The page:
In fact, it was Barron’s alleged assault of an employee who refused to spank a client that opened the sordid doors to police.
These are not charges stemming from a victimless crime.
Prostitution is illegal in Massachusetts and New Hampshire. Protestions about its legality in Nevada are irrelevant. Lawrence isn’t Reno.
If these charges prove out, Barron took illegal advantage of some of the area’s most vulnerable women.
She also is charged with secretly videotaping sessions between clients and employees, presumably for her own protection and to their detriment.
When Lawrence police conduct routine prostitution stings, the names of the suspected hookers and their clients are made public — and published in this newspaper.
This list, although reportedly significantly larger and likely containing some names that will arch eyebrows, should be treated no differently.
It will be up to the district attorney to determine whether any or all of Barron’s clients should be prosecuted, a decision that likely will hinge on the evidence available. But where there is clear evidence, charges should be brought and names named.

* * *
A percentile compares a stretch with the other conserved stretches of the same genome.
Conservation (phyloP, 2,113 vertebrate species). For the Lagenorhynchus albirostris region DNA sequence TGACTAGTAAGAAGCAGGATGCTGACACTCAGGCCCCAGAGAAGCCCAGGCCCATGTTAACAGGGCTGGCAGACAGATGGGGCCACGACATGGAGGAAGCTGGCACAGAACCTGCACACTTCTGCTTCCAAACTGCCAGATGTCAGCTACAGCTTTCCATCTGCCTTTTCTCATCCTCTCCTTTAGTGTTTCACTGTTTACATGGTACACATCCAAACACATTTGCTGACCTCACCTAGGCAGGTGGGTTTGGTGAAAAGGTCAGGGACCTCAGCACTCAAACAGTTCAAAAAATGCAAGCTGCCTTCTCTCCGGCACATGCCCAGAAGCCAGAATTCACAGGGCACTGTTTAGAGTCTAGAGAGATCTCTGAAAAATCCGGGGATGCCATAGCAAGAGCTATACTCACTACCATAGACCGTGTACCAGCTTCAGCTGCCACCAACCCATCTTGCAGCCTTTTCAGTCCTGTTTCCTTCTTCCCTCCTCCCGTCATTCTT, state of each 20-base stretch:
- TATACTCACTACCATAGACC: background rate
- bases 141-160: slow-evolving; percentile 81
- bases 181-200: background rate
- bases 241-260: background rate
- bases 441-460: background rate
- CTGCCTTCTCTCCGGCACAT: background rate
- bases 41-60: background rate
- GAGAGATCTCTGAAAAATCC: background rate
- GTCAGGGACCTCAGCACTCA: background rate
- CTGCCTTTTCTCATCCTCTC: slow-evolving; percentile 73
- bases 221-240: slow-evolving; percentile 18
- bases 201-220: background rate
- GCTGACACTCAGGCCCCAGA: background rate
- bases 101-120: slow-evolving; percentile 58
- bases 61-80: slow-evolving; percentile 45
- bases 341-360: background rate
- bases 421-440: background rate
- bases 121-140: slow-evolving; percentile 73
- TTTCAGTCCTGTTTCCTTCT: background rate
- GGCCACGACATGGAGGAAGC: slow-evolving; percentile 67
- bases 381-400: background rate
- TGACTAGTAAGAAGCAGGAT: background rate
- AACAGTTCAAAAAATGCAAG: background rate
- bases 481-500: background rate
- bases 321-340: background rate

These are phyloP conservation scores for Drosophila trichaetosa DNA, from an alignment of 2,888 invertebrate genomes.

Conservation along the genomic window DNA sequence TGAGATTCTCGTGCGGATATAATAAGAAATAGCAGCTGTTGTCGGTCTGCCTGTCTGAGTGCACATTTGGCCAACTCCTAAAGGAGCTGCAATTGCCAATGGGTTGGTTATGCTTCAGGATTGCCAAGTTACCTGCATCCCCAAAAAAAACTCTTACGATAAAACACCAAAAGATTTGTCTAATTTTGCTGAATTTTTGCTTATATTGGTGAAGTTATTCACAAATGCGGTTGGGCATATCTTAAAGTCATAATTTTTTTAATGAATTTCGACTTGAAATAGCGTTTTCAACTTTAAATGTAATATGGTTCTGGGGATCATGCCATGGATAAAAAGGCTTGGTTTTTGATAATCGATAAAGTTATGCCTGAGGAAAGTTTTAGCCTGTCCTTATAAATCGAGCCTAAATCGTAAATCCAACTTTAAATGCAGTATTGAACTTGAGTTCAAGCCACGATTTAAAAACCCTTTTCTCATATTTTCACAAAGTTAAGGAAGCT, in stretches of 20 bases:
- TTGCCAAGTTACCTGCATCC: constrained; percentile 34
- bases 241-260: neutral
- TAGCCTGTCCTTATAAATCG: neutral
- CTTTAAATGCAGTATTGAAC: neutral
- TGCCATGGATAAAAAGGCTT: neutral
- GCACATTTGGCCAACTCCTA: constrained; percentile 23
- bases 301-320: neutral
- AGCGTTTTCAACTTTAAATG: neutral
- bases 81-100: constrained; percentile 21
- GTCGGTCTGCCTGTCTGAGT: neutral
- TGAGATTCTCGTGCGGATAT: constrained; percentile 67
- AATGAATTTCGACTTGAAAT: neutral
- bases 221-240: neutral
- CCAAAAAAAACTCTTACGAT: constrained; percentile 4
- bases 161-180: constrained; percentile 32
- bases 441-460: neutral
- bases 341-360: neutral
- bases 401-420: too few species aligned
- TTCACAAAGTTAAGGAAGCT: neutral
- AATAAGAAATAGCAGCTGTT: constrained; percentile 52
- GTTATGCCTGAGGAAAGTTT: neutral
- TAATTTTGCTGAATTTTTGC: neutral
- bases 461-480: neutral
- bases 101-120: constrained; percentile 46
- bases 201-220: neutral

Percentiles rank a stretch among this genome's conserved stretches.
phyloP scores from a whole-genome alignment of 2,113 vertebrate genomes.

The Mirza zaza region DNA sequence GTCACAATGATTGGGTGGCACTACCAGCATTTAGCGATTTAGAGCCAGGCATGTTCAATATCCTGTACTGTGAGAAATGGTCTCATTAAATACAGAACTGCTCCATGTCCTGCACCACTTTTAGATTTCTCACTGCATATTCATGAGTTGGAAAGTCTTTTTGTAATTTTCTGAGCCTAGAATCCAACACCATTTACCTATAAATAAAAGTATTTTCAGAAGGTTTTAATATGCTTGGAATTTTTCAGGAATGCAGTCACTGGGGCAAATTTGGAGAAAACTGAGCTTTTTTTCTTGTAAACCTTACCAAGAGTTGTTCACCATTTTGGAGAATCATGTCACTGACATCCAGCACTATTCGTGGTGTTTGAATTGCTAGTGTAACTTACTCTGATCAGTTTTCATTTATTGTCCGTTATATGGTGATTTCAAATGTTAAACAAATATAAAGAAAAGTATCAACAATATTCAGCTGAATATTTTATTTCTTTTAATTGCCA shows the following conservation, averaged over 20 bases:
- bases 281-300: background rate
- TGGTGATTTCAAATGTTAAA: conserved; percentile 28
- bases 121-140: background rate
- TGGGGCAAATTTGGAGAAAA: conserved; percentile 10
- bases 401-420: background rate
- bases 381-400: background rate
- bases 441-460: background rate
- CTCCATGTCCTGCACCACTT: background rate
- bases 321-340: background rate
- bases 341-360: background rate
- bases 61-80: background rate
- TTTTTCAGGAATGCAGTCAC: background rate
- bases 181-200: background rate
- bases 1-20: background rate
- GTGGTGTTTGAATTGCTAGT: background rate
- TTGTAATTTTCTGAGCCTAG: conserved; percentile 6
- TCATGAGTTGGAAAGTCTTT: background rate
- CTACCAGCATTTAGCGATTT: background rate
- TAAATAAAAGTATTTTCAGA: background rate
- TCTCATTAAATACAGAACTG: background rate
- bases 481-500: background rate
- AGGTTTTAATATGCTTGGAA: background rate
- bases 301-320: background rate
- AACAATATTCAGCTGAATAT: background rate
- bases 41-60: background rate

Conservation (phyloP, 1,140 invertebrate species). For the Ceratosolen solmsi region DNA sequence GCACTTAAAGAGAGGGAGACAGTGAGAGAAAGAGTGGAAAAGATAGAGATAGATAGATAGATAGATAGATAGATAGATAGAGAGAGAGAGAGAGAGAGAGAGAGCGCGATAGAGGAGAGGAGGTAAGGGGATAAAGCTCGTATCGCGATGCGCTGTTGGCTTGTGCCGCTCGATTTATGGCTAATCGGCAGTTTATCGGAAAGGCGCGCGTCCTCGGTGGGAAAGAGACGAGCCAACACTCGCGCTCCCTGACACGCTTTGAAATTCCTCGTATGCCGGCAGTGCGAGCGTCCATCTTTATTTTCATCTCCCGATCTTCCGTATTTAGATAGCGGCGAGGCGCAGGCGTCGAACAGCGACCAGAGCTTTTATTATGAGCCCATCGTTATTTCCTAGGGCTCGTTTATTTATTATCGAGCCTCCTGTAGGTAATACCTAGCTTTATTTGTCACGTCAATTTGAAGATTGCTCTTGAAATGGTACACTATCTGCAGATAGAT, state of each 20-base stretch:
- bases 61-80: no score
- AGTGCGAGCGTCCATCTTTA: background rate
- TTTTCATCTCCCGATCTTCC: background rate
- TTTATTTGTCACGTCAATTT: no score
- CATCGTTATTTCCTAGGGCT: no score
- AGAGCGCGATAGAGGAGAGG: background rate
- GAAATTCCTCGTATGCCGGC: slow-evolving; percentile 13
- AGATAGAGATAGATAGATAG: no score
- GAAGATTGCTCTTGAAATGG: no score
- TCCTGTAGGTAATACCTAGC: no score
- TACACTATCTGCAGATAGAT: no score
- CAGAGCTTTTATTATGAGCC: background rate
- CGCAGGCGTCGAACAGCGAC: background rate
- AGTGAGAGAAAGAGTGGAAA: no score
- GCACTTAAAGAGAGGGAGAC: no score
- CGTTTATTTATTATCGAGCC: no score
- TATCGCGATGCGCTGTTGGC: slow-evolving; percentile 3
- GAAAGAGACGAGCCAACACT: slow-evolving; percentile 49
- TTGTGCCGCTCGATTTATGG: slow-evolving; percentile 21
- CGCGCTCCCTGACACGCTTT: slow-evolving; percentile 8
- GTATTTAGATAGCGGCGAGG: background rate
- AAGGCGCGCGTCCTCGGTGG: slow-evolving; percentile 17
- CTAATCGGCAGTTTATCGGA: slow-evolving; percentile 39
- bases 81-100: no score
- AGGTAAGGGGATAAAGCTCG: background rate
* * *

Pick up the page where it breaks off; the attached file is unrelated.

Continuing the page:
If any elected official or public employee is on that list, the taxpayers have a right to know.
If public servants of any rank or tenure are knowingly breaking the law, those who helped elect them or pay their salaries are entitled to that information.
The potential scope of the operation and the career fallout that could result from the list becoming public is significant.
So, too, are the crimes Barron stands accused of.
There are many potential victims in this case, many of whom never crossed the threshold into Lori Barron’s place of business.
That includes the women in her employ, Lawrence residents and business owners who don’t deserve another attack on their quality of life, taxpayers, clients’ families who may suffer the consequences, the state for nonpayment of employment taxes, voters and beyond.